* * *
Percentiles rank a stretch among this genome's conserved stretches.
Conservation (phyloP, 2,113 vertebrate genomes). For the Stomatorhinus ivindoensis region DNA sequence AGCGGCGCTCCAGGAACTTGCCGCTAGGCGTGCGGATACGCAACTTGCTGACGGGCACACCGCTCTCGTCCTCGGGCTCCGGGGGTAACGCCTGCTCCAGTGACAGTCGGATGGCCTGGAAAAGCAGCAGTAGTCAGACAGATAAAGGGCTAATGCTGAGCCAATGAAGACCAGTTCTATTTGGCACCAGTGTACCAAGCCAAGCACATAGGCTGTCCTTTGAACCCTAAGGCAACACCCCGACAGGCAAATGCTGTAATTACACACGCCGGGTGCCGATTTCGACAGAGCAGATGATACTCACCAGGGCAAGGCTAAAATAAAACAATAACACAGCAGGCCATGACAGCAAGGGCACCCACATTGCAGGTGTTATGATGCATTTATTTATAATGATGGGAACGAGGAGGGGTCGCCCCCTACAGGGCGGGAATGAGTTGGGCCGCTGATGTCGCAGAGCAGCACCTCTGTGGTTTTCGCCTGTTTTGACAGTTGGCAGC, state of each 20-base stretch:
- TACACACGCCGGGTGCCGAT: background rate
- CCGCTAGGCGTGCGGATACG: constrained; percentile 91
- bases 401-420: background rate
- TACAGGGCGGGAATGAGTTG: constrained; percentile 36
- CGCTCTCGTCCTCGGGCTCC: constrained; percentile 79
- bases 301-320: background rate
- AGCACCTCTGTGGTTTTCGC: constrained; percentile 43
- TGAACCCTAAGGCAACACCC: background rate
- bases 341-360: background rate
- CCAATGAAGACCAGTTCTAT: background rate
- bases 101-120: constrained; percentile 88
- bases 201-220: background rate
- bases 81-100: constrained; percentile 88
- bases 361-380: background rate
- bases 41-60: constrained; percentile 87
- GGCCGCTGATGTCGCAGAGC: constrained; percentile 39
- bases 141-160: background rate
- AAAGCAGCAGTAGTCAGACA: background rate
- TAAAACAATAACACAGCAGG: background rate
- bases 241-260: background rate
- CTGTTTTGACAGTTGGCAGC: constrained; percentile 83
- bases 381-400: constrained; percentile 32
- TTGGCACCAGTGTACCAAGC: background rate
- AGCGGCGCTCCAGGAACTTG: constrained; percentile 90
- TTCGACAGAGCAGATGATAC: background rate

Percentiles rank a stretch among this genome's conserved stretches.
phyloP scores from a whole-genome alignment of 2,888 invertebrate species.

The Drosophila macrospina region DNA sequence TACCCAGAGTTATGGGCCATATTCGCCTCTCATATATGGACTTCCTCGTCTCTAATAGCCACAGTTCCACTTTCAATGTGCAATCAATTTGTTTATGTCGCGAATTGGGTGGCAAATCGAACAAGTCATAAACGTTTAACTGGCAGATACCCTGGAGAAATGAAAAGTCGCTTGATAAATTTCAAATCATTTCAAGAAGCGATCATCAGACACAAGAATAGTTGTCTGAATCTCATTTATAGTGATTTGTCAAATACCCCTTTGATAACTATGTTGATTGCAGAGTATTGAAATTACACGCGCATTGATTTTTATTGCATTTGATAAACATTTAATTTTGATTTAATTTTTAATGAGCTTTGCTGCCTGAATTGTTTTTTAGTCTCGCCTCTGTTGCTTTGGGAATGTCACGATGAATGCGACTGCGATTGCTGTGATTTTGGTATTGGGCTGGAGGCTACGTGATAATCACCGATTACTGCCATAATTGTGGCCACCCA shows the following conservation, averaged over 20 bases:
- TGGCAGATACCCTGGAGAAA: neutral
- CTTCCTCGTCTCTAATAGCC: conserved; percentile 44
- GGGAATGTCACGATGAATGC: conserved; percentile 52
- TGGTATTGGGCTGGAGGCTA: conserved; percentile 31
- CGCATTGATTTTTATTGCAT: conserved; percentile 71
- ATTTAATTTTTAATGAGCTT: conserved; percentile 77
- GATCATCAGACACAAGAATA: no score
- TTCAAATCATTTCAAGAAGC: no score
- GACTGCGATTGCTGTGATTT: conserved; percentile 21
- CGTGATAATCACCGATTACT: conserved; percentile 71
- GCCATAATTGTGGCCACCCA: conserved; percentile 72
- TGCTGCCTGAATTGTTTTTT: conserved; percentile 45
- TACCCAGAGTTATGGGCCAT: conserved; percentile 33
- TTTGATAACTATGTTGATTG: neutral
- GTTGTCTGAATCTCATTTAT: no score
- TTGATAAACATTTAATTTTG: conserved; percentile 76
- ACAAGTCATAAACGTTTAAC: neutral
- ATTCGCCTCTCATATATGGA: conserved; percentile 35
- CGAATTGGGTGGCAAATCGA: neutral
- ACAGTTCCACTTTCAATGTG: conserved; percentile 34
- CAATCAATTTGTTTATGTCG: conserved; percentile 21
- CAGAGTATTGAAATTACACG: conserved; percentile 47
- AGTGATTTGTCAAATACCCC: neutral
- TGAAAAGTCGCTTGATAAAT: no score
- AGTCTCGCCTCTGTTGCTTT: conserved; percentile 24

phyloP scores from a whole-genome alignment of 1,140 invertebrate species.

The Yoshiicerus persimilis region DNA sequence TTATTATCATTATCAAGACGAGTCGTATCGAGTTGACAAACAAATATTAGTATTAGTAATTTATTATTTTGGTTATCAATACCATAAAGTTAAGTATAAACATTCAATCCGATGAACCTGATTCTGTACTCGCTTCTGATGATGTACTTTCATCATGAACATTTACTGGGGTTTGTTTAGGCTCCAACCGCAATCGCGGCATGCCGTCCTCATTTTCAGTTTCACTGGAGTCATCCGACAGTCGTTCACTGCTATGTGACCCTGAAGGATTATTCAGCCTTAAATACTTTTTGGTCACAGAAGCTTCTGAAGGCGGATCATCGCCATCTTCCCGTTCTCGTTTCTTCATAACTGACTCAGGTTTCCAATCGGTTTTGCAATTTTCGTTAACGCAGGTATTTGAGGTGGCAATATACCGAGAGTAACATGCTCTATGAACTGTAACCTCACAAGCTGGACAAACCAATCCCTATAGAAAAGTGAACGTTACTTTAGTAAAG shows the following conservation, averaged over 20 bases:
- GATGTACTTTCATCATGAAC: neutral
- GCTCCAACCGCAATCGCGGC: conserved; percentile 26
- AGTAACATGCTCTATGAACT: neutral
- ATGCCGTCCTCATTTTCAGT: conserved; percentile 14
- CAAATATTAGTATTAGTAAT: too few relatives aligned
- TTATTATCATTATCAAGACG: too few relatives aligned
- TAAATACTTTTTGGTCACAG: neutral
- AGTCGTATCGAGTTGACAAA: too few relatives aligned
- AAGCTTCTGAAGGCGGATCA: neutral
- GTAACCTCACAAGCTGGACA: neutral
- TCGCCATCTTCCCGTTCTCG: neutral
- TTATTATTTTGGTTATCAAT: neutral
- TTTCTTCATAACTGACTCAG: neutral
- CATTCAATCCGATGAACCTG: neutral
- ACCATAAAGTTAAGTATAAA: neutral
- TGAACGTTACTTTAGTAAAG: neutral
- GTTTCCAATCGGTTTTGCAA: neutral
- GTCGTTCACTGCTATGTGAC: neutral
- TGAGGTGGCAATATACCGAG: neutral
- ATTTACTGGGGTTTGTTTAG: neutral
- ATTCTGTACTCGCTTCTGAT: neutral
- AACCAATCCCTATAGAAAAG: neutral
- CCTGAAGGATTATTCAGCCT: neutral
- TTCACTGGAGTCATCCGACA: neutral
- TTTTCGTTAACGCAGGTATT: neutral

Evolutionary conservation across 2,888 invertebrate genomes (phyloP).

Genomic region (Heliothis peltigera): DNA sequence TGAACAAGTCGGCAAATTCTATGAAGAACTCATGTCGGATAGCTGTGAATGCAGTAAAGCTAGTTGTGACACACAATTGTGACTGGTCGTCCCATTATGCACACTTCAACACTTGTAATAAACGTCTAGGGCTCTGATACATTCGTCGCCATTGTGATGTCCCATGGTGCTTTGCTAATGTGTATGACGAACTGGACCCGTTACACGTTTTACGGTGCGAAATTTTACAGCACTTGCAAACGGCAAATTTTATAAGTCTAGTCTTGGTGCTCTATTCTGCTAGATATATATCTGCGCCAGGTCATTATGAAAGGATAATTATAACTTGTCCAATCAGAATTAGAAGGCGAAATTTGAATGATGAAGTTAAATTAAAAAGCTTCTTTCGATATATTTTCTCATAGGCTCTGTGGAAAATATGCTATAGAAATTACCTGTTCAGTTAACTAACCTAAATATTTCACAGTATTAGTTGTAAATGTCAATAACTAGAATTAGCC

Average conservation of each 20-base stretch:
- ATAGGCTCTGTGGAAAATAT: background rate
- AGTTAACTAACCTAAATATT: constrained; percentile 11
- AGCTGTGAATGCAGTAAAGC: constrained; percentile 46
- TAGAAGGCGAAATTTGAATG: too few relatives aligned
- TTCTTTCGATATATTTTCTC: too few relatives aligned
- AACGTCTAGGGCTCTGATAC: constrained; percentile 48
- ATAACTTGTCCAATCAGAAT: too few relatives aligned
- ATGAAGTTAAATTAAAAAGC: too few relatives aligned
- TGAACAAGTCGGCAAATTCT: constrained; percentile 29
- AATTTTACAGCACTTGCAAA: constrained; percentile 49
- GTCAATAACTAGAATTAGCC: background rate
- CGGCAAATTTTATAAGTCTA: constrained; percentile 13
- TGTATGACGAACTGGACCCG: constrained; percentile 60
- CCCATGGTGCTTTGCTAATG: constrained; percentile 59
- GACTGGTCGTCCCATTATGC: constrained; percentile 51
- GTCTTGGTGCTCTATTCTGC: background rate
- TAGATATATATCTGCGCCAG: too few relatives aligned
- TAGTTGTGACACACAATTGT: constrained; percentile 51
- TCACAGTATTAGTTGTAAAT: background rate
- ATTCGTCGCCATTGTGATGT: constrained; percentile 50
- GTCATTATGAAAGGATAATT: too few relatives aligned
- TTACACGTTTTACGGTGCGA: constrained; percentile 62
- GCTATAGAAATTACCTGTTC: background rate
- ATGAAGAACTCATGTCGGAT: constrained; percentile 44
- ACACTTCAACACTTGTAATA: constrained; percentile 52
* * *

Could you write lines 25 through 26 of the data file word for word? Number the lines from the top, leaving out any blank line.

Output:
- TTGGCACCAGTGTACCAAGC: background rate
- AGCGGCGCTCCAGGAACTTG: constrained; percentile 90